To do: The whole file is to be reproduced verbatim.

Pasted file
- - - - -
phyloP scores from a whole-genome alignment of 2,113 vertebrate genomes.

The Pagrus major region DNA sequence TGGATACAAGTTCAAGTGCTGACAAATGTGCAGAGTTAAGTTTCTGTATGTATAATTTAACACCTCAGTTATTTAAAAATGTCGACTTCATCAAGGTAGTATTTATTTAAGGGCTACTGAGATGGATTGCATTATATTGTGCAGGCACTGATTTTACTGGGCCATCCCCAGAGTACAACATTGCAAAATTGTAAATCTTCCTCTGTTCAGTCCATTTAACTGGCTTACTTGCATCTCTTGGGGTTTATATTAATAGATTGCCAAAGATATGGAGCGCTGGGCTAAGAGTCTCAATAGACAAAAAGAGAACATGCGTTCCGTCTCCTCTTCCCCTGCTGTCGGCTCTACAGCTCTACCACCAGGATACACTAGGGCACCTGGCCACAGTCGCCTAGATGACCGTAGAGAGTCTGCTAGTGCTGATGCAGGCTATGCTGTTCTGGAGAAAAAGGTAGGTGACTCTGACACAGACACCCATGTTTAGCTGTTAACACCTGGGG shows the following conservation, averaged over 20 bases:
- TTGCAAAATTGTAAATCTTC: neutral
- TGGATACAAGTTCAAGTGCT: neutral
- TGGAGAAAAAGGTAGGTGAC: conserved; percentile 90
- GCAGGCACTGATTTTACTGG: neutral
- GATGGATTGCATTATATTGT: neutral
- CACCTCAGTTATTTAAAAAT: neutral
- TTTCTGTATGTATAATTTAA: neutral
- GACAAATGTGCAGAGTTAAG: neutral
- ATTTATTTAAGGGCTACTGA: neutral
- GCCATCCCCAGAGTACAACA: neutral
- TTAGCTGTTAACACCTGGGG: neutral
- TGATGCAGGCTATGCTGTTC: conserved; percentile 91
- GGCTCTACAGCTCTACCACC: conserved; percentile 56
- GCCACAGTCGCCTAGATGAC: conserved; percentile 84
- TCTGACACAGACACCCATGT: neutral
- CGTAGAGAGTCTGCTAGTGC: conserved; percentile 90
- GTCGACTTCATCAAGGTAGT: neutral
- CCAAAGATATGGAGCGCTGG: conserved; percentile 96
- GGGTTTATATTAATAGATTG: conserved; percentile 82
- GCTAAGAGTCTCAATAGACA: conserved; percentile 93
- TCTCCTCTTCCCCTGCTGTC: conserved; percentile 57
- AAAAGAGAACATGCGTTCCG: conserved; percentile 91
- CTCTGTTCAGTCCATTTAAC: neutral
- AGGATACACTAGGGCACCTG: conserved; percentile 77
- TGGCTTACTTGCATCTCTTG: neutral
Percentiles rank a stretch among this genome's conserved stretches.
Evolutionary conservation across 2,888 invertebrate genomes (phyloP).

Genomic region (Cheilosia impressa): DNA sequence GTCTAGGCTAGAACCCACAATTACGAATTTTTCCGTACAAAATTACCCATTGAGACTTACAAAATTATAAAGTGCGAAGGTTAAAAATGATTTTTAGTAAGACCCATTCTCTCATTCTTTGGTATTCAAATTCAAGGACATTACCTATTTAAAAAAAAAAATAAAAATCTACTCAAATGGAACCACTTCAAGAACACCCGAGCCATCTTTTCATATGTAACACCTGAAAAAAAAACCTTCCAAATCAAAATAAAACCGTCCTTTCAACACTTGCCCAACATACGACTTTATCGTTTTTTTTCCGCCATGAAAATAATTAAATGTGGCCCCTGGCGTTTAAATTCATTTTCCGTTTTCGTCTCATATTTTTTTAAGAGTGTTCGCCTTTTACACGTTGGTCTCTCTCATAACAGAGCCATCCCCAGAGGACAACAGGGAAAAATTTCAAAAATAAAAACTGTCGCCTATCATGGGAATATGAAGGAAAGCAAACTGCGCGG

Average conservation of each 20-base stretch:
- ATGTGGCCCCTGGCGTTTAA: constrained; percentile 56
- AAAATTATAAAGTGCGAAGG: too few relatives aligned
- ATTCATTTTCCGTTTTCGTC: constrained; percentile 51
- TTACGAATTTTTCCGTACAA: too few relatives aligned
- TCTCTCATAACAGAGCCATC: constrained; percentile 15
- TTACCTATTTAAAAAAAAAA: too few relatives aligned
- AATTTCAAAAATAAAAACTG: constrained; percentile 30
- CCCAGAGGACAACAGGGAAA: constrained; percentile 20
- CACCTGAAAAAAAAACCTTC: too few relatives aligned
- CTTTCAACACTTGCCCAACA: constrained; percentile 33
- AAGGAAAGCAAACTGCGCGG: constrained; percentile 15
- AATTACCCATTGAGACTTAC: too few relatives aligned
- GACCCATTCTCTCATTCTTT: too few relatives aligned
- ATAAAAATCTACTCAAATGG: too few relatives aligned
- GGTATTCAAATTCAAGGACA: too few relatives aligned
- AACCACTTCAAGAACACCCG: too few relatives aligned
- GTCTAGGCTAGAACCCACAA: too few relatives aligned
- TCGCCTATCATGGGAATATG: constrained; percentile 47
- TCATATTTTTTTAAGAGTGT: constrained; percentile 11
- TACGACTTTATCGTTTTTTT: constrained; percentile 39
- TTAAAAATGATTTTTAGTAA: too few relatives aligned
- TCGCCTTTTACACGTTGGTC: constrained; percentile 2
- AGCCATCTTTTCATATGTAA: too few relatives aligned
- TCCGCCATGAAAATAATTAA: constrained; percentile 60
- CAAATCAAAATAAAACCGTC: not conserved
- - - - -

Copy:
phyloP scores from a whole-genome alignment of 2,113 vertebrate genomes.

The Pagrus major region DNA sequence TGGATACAAGTTCAAGTGCTGACAAATGTGCAGAGTTAAGTTTCTGTATGTATAATTTAACACCTCAGTTATTTAAAAATGTCGACTTCATCAAGGTAGTATTTATTTAAGGGCTACTGAGATGGATTGCATTATATTGTGCAGGCACTGATTTTACTGGGCCATCCCCAGAGTACAACATTGCAAAATTGTAAATCTTCCTCTGTTCAGTCCATTTAACTGGCTTACTTGCATCTCTTGGGGTTTATATTAATAGATTGCCAAAGATATGGAGCGCTGGGCTAAGAGTCTCAATAGACAAAAAGAGAACATGCGTTCCGTCTCCTCTTCCCCTGCTGTCGGCTCTACAGCTCTACCACCAGGATACACTAGGGCACCTGGCCACAGTCGCCTAGATGACCGTAGAGAGTCTGCTAGTGCTGATGCAGGCTATGCTGTTCTGGAGAAAAAGGTAGGTGACTCTGACACAGACACCCATGTTTAGCTGTTAACACCTGGGG shows the following conservation, averaged over 20 bases:
- TTGCAAAATTGTAAATCTTC: neutral
- TGGATACAAGTTCAAGTGCT: neutral
- TGGAGAAAAAGGTAGGTGAC: conserved; percentile 90
- GCAGGCACTGATTTTACTGG: neutral
- GATGGATTGCATTATATTGT: neutral
- CACCTCAGTTATTTAAAAAT: neutral
- TTTCTGTATGTATAATTTAA: neutral
- GACAAATGTGCAGAGTTAAG: neutral
- ATTTATTTAAGGGCTACTGA: neutral
- GCCATCCCCAGAGTACAACA: neutral
- TTAGCTGTTAACACCTGGGG: neutral
- TGATGCAGGCTATGCTGTTC: conserved; percentile 91
- GGCTCTACAGCTCTACCACC: conserved; percentile 56
- GCCACAGTCGCCTAGATGAC: conserved; percentile 84
- TCTGACACAGACACCCATGT: neutral
- CGTAGAGAGTCTGCTAGTGC: conserved; percentile 90
- GTCGACTTCATCAAGGTAGT: neutral
- CCAAAGATATGGAGCGCTGG: conserved; percentile 96
- GGGTTTATATTAATAGATTG: conserved; percentile 82
- GCTAAGAGTCTCAATAGACA: conserved; percentile 93
- TCTCCTCTTCCCCTGCTGTC: conserved; percentile 57
- AAAAGAGAACATGCGTTCCG: conserved; percentile 91
- CTCTGTTCAGTCCATTTAAC: neutral
- AGGATACACTAGGGCACCTG: conserved; percentile 77
- TGGCTTACTTGCATCTCTTG: neutral
Percentiles rank a stretch among this genome's conserved stretches.
Evolutionary conservation across 2,888 invertebrate genomes (phyloP).

Genomic region (Cheilosia impressa): DNA sequence GTCTAGGCTAGAACCCACAATTACGAATTTTTCCGTACAAAATTACCCATTGAGACTTACAAAATTATAAAGTGCGAAGGTTAAAAATGATTTTTAGTAAGACCCATTCTCTCATTCTTTGGTATTCAAATTCAAGGACATTACCTATTTAAAAAAAAAAATAAAAATCTACTCAAATGGAACCACTTCAAGAACACCCGAGCCATCTTTTCATATGTAACACCTGAAAAAAAAACCTTCCAAATCAAAATAAAACCGTCCTTTCAACACTTGCCCAACATACGACTTTATCGTTTTTTTTCCGCCATGAAAATAATTAAATGTGGCCCCTGGCGTTTAAATTCATTTTCCGTTTTCGTCTCATATTTTTTTAAGAGTGTTCGCCTTTTACACGTTGGTCTCTCTCATAACAGAGCCATCCCCAGAGGACAACAGGGAAAAATTTCAAAAATAAAAACTGTCGCCTATCATGGGAATATGAAGGAAAGCAAACTGCGCGG

Average conservation of each 20-base stretch:
- ATGTGGCCCCTGGCGTTTAA: constrained; percentile 56
- AAAATTATAAAGTGCGAAGG: too few relatives aligned
- ATTCATTTTCCGTTTTCGTC: constrained; percentile 51
- TTACGAATTTTTCCGTACAA: too few relatives aligned
- TCTCTCATAACAGAGCCATC: constrained; percentile 15
- TTACCTATTTAAAAAAAAAA: too few relatives aligned
- AATTTCAAAAATAAAAACTG: constrained; percentile 30
- CCCAGAGGACAACAGGGAAA: constrained; percentile 20
- CACCTGAAAAAAAAACCTTC: too few relatives aligned
- CTTTCAACACTTGCCCAACA: constrained; percentile 33
- AAGGAAAGCAAACTGCGCGG: constrained; percentile 15
- AATTACCCATTGAGACTTAC: too few relatives aligned
- GACCCATTCTCTCATTCTTT: too few relatives aligned
- ATAAAAATCTACTCAAATGG: too few relatives aligned
- GGTATTCAAATTCAAGGACA: too few relatives aligned
- AACCACTTCAAGAACACCCG: too few relatives aligned
- GTCTAGGCTAGAACCCACAA: too few relatives aligned
- TCGCCTATCATGGGAATATG: constrained; percentile 47
- TCATATTTTTTTAAGAGTGT: constrained; percentile 11
- TACGACTTTATCGTTTTTTT: constrained; percentile 39
- TTAAAAATGATTTTTAGTAA: too few relatives aligned
- TCGCCTTTTACACGTTGGTC: constrained; percentile 2
- AGCCATCTTTTCATATGTAA: too few relatives aligned
- TCCGCCATGAAAATAATTAA: constrained; percentile 60
- CAAATCAAAATAAAACCGTC: not conserved